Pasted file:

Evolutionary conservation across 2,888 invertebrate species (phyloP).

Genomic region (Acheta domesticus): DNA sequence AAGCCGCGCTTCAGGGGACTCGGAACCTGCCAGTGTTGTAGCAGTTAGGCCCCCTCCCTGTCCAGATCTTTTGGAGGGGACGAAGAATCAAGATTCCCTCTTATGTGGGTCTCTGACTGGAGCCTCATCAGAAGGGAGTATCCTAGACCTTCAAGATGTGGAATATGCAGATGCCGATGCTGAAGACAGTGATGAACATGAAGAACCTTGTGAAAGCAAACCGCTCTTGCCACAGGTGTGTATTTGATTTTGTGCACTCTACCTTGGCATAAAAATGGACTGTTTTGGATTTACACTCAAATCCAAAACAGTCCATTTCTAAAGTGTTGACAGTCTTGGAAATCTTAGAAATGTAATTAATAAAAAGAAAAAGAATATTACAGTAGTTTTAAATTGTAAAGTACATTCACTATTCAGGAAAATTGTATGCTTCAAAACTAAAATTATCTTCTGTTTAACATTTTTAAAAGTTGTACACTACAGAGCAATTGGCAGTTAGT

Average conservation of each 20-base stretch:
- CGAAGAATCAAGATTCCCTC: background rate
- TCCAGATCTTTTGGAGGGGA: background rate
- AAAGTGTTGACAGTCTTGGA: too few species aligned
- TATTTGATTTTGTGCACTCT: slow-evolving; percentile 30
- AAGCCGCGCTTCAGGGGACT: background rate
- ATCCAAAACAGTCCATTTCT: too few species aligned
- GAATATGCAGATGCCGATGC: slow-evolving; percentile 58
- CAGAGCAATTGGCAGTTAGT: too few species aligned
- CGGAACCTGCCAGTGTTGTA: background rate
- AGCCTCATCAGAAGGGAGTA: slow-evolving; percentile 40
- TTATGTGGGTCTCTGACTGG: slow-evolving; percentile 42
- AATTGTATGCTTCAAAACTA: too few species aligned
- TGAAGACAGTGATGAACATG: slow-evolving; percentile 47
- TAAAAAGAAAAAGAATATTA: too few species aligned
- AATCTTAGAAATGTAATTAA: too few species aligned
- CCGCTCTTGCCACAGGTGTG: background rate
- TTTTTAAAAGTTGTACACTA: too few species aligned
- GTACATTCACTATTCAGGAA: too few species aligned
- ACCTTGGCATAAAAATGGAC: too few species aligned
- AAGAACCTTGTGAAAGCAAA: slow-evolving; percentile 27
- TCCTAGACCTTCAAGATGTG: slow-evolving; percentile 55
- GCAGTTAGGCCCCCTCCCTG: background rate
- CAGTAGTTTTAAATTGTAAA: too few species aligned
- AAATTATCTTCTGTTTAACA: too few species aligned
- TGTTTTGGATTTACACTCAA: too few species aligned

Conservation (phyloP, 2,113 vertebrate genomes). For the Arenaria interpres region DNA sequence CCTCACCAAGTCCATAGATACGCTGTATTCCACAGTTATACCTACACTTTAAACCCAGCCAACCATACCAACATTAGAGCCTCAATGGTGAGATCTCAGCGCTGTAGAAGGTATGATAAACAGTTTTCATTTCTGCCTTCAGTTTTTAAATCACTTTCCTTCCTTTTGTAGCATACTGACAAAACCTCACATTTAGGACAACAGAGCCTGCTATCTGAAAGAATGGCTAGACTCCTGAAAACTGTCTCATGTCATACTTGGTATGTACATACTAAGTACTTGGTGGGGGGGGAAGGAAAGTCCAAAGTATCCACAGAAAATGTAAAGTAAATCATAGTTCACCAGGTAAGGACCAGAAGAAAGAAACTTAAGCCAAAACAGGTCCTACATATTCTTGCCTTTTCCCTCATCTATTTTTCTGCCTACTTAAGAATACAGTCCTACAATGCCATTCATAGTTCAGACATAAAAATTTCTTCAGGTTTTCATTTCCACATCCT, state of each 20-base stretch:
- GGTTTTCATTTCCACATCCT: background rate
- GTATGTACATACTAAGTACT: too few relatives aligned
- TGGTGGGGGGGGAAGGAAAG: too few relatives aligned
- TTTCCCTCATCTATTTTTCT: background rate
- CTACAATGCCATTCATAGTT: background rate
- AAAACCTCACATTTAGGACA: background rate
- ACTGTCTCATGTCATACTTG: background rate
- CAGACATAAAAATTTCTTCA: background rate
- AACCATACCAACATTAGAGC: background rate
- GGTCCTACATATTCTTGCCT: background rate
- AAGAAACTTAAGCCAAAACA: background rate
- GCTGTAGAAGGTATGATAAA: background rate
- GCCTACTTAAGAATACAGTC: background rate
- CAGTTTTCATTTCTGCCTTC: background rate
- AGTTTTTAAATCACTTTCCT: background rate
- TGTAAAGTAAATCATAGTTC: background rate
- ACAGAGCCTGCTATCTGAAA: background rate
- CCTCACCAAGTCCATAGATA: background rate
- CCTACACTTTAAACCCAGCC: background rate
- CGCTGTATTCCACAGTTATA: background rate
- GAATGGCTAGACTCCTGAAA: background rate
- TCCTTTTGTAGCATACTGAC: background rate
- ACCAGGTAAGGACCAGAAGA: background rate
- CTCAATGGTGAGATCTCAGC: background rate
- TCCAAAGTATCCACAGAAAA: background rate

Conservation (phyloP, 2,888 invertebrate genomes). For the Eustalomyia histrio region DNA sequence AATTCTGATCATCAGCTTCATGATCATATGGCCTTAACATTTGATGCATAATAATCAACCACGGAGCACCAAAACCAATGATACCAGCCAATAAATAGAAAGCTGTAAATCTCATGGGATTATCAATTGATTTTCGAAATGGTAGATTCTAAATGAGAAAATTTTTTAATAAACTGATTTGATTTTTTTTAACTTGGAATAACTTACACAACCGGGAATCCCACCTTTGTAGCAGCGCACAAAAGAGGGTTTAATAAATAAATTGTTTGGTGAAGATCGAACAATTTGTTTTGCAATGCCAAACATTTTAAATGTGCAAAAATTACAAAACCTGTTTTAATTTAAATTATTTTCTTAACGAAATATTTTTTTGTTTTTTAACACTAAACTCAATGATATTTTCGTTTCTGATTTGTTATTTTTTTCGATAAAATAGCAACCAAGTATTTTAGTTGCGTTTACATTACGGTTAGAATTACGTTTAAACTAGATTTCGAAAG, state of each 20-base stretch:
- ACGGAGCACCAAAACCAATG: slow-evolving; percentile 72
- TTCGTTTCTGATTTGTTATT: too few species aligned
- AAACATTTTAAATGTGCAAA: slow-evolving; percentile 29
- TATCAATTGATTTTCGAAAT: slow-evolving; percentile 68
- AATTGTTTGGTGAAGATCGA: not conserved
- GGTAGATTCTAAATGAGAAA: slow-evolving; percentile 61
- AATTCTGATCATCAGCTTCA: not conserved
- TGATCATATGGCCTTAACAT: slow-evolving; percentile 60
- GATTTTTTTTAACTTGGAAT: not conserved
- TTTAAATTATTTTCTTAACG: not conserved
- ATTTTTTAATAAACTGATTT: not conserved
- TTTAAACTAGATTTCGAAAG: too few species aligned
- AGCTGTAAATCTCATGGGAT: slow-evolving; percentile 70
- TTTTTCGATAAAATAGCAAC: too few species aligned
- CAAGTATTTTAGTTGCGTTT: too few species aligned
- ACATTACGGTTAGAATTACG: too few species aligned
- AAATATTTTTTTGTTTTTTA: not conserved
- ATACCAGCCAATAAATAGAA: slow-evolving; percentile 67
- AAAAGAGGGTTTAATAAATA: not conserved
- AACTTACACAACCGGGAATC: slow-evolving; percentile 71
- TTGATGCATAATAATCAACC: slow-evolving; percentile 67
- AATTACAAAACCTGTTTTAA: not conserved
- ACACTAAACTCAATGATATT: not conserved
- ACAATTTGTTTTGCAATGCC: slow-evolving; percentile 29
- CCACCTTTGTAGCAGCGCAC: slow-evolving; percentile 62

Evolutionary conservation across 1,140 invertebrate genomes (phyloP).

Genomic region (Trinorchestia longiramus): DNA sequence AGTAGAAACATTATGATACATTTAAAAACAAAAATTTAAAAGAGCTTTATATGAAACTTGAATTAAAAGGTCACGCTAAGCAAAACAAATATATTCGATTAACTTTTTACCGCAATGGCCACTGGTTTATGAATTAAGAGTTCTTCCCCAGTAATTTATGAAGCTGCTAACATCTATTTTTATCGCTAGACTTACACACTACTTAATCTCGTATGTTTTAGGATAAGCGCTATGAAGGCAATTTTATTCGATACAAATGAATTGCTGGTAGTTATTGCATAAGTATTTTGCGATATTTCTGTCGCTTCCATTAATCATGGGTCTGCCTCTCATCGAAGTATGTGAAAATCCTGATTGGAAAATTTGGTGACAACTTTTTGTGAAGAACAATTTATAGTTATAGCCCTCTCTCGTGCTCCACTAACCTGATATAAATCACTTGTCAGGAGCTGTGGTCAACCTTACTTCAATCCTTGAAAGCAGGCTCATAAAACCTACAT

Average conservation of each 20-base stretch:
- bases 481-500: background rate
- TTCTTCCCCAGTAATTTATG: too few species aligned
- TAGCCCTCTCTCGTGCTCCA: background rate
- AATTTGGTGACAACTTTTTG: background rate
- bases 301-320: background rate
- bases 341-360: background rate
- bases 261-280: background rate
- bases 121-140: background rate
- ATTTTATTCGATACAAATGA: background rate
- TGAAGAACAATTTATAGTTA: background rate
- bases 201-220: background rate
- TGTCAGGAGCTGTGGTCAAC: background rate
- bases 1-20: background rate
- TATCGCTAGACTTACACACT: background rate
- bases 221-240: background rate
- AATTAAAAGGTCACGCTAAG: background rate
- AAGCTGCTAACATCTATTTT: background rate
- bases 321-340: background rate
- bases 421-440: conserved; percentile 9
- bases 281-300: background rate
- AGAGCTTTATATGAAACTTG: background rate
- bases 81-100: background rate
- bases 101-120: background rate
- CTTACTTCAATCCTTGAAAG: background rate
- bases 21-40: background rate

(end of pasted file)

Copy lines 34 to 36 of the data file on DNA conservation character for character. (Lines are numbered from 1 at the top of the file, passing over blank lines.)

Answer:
- CTACAATGCCATTCATAGTT: background rate
- AAAACCTCACATTTAGGACA: background rate
- ACTGTCTCATGTCATACTTG: background rate